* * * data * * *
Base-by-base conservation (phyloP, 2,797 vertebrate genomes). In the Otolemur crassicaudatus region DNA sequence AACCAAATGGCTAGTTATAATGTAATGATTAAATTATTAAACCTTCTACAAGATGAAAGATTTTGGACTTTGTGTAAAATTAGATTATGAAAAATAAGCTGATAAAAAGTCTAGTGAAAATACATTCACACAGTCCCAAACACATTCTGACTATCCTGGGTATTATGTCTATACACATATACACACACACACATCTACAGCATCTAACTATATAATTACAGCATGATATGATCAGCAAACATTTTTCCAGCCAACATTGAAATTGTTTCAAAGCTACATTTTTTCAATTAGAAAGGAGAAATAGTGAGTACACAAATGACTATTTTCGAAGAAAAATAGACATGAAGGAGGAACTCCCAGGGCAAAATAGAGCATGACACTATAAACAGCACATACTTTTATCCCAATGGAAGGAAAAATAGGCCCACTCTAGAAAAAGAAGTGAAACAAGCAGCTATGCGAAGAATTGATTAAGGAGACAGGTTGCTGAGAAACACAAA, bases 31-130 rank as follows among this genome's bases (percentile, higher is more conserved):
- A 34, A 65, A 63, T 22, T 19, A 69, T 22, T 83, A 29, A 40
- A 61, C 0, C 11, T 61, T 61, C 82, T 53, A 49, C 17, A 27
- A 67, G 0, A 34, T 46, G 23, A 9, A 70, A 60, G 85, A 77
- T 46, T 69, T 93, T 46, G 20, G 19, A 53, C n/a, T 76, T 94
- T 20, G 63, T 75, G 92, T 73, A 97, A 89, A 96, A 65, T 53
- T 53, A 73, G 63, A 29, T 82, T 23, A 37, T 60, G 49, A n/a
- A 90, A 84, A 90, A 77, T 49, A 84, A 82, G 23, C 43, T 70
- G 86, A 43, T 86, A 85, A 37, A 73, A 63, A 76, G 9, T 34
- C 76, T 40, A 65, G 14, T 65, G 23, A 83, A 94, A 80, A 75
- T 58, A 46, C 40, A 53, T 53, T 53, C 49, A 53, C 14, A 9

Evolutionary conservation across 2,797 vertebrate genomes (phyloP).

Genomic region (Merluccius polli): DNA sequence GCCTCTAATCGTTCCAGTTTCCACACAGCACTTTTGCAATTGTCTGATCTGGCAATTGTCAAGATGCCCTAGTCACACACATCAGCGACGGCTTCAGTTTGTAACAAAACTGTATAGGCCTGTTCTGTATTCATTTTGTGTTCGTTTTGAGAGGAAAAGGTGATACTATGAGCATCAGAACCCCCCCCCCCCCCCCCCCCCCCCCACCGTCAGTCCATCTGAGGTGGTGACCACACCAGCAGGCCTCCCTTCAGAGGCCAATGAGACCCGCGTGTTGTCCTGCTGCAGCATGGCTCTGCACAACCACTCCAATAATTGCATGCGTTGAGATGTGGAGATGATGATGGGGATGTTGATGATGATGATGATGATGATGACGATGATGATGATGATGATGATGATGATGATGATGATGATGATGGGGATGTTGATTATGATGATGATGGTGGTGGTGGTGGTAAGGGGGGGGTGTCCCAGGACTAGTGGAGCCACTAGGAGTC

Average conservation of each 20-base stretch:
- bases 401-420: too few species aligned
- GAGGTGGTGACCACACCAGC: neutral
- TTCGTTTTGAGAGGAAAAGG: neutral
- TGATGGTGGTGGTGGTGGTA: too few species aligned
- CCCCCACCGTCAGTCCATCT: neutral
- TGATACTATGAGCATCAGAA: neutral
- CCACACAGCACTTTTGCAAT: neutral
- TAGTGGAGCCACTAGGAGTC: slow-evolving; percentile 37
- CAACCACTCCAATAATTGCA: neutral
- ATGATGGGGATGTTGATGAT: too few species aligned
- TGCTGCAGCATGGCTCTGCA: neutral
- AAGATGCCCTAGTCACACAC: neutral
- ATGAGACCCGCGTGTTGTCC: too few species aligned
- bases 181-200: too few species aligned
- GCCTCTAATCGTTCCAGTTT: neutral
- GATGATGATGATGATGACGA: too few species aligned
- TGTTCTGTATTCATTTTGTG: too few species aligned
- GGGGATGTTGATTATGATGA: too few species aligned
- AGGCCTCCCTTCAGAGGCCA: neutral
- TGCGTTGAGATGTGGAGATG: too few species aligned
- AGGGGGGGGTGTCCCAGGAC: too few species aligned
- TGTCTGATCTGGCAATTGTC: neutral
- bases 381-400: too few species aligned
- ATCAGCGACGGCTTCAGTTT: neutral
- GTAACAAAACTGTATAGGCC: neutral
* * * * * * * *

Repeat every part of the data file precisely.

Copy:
Base-by-base conservation (phyloP, 2,797 vertebrate genomes). In the Otolemur crassicaudatus region DNA sequence AACCAAATGGCTAGTTATAATGTAATGATTAAATTATTAAACCTTCTACAAGATGAAAGATTTTGGACTTTGTGTAAAATTAGATTATGAAAAATAAGCTGATAAAAAGTCTAGTGAAAATACATTCACACAGTCCCAAACACATTCTGACTATCCTGGGTATTATGTCTATACACATATACACACACACACATCTACAGCATCTAACTATATAATTACAGCATGATATGATCAGCAAACATTTTTCCAGCCAACATTGAAATTGTTTCAAAGCTACATTTTTTCAATTAGAAAGGAGAAATAGTGAGTACACAAATGACTATTTTCGAAGAAAAATAGACATGAAGGAGGAACTCCCAGGGCAAAATAGAGCATGACACTATAAACAGCACATACTTTTATCCCAATGGAAGGAAAAATAGGCCCACTCTAGAAAAAGAAGTGAAACAAGCAGCTATGCGAAGAATTGATTAAGGAGACAGGTTGCTGAGAAACACAAA, bases 31-130 rank as follows among this genome's bases (percentile, higher is more conserved):
- A 34, A 65, A 63, T 22, T 19, A 69, T 22, T 83, A 29, A 40
- A 61, C 0, C 11, T 61, T 61, C 82, T 53, A 49, C 17, A 27
- A 67, G 0, A 34, T 46, G 23, A 9, A 70, A 60, G 85, A 77
- T 46, T 69, T 93, T 46, G 20, G 19, A 53, C n/a, T 76, T 94
- T 20, G 63, T 75, G 92, T 73, A 97, A 89, A 96, A 65, T 53
- T 53, A 73, G 63, A 29, T 82, T 23, A 37, T 60, G 49, A n/a
- A 90, A 84, A 90, A 77, T 49, A 84, A 82, G 23, C 43, T 70
- G 86, A 43, T 86, A 85, A 37, A 73, A 63, A 76, G 9, T 34
- C 76, T 40, A 65, G 14, T 65, G 23, A 83, A 94, A 80, A 75
- T 58, A 46, C 40, A 53, T 53, T 53, C 49, A 53, C 14, A 9

Evolutionary conservation across 2,797 vertebrate genomes (phyloP).

Genomic region (Merluccius polli): DNA sequence GCCTCTAATCGTTCCAGTTTCCACACAGCACTTTTGCAATTGTCTGATCTGGCAATTGTCAAGATGCCCTAGTCACACACATCAGCGACGGCTTCAGTTTGTAACAAAACTGTATAGGCCTGTTCTGTATTCATTTTGTGTTCGTTTTGAGAGGAAAAGGTGATACTATGAGCATCAGAACCCCCCCCCCCCCCCCCCCCCCCCCACCGTCAGTCCATCTGAGGTGGTGACCACACCAGCAGGCCTCCCTTCAGAGGCCAATGAGACCCGCGTGTTGTCCTGCTGCAGCATGGCTCTGCACAACCACTCCAATAATTGCATGCGTTGAGATGTGGAGATGATGATGGGGATGTTGATGATGATGATGATGATGATGACGATGATGATGATGATGATGATGATGATGATGATGATGATGATGGGGATGTTGATTATGATGATGATGGTGGTGGTGGTGGTAAGGGGGGGGTGTCCCAGGACTAGTGGAGCCACTAGGAGTC

Average conservation of each 20-base stretch:
- bases 401-420: too few species aligned
- GAGGTGGTGACCACACCAGC: neutral
- TTCGTTTTGAGAGGAAAAGG: neutral
- TGATGGTGGTGGTGGTGGTA: too few species aligned
- CCCCCACCGTCAGTCCATCT: neutral
- TGATACTATGAGCATCAGAA: neutral
- CCACACAGCACTTTTGCAAT: neutral
- TAGTGGAGCCACTAGGAGTC: slow-evolving; percentile 37
- CAACCACTCCAATAATTGCA: neutral
- ATGATGGGGATGTTGATGAT: too few species aligned
- TGCTGCAGCATGGCTCTGCA: neutral
- AAGATGCCCTAGTCACACAC: neutral
- ATGAGACCCGCGTGTTGTCC: too few species aligned
- bases 181-200: too few species aligned
- GCCTCTAATCGTTCCAGTTT: neutral
- GATGATGATGATGATGACGA: too few species aligned
- TGTTCTGTATTCATTTTGTG: too few species aligned
- GGGGATGTTGATTATGATGA: too few species aligned
- AGGCCTCCCTTCAGAGGCCA: neutral
- TGCGTTGAGATGTGGAGATG: too few species aligned
- AGGGGGGGGTGTCCCAGGAC: too few species aligned
- TGTCTGATCTGGCAATTGTC: neutral
- bases 381-400: too few species aligned
- ATCAGCGACGGCTTCAGTTT: neutral
- GTAACAAAACTGTATAGGCC: neutral